The Newsletter of UNH Global Engagement
Spring 2015

Serving Our 1,000+ International Students

By Thuy Nguyen and Kate Luksha, OISS, with thanks to the many offices, staff, and students who contributed to this article.

As the population of international students and scholars continues to grow, the integration of campus resources to serve them is becoming more and more vital. OISS, the Office of International Students and Scholars, collaborates with many offices and organizations around campus to cultivate working relationships that will benefit this effort, not just on campus but within the local community. International students and scholars arrive at UNH from about 85 different countries. One can see all the different countries represented by the colorful display of flags in the MUB. There was a time where UNH proudly had flags from A-Z, but our student from Zambia has graduated and gone on to a successful career!

It Starts with Connecting…names, faces, and places
Communication with students and scholars begins before they even reach UNH. OISS advisors are in regular contact with them to ensure all of their immigration documents are in order for them to obtain the appropriate visa(s). Through the various University departments, the ESL Institute, and Navitas Pathway program, students and scholars arrive at UNH with excitement, but also uncertainties and apprehension. They arrive in fall, winter, or summer. Each group is provided a thorough orientation when they arrive. In August, for example, roughly 300 students and scholars attend a week-long orientation designed to ease the students and scholars into life at UNH. OISS invites other departments to participate by providing tours of their facilities or serving as panelists in the many workshops. It’s important for students to connect names with faces and places—the many offices and resources available on campus.

Knowing how important a student’s first impression of UNH is, OISS, in partnership with many campus offices, works hard to create a welcoming atmosphere. Cristian Ferradas, a PhD Physics student from Lima, Peru, who arrived on campus in fall 2012, says, “Orientation was definitely key for me…I will always remember it because it’s the first thing you do when you come. It was an introduction to what I should expect, how do I at least move around this place...so orientation wise, it was very important to me.“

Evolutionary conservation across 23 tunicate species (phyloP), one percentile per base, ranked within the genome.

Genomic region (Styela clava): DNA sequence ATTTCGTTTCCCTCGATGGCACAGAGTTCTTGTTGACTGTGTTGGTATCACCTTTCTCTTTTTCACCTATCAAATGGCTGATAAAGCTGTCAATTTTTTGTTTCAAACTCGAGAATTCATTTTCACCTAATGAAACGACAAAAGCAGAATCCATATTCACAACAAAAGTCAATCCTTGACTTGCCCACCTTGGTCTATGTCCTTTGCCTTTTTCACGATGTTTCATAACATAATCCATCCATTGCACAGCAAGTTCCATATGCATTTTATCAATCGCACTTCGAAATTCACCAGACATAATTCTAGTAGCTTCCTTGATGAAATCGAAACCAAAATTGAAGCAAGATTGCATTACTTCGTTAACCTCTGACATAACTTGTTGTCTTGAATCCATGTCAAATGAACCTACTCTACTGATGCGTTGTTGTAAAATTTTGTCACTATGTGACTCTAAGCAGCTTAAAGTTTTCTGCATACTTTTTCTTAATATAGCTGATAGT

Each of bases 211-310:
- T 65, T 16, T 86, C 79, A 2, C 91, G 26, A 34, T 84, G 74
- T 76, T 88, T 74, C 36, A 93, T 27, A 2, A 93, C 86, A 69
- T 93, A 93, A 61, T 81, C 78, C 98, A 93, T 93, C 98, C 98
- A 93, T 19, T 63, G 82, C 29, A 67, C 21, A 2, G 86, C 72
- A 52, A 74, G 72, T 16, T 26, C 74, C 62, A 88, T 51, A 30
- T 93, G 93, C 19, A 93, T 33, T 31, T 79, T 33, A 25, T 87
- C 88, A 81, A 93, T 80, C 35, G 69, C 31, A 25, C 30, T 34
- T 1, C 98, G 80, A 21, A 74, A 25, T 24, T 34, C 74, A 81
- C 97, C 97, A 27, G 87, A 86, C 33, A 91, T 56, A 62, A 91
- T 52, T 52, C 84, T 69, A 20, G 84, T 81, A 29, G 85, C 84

Caroline Romao Mendes and Collette in Holloway Commons
Caroline Romao Mendes and Collette in Holloway Commons

Connecting through Food
Jon Plodzik and his dining staff welcome students with a smile and great-tasting nourishment as one of their first discoveries during orientation. Caroline Romao Mendes, a BSMP student from Maceio, Brazil, has made some connections with Holloway Commons dining hall staff. “The lady, Collette, who runs the dining hall, she’s so funny, and when she sees me, she always wants to know how I’m doing. One man, he’s so kind. When I got here, first he was trying to talk to me and ask me about classes, about life. Everyone there is so nice.” Plodzik adds: “Dining continues to listen to and ask our international students how we can better serve their needs. From private guided tours of the dining halls, to menu additions like noodle bars and international street food items, we hope to provide comfort foods in an inviting environment to all of the community. Currently, our culinary team is exploring international flavor trends and new cooking methodologies to improve their competencies around preparing dishes that are more than New England favorites.”


The ESL Institute, in close partnership with the College of Engineering and Physical Sciences (CEPS), was pleased to welcome its first group of students from the Brazilian Scientific Mobility Program (BSMP) during the Spring 2014 semester. Currently, there are 42 BSMP students currently taking courses through ESL and CEPS. An additional 50 students are expected for Fall 2015.

Connecting through Services
Students also get to explore the Dimond Library during orientation. The Reference Department welcomes international students through tours and the support continues once classes start. Reference Librarian Deb Watson and her colleagues, at the request of instructors in the Navitas and ESL programs, conducts classes to help familiarize students with the use of library resources, both electronic and paper. They also emphasize the availability and willingness to assist students with their research and other library needs.

Kathleen Grace-Bishop, Director of Education and Promotion in Health Services, orients international students to her vital facilities. Grace-Bishop organizes an instructive session so that “New students can meet some of the staff and learn about the programs and services available, from relaxing massages to quitting smoking.” Both OISS and Navitas have helped to facilitate this orientation. “This year, for the Navitas students specifically, Health Services has tried a new approach,” Grace-Bishop continues, “creating a social ‘meet and greet’ opportunity with the staff (including their pet therapy dog, Hamilton) where they served snacks and beverages, gave informal tours of the building, and provided key information about Health Services. The staff took this opportunity to learn about them and their needs as well. In addition, they have pursued staff development to increase their knowledge and skills in working with international students. They often give presentations for Navitas students about Health Services, alcohol and other drug use as part of the Integrated Learning Skills class.”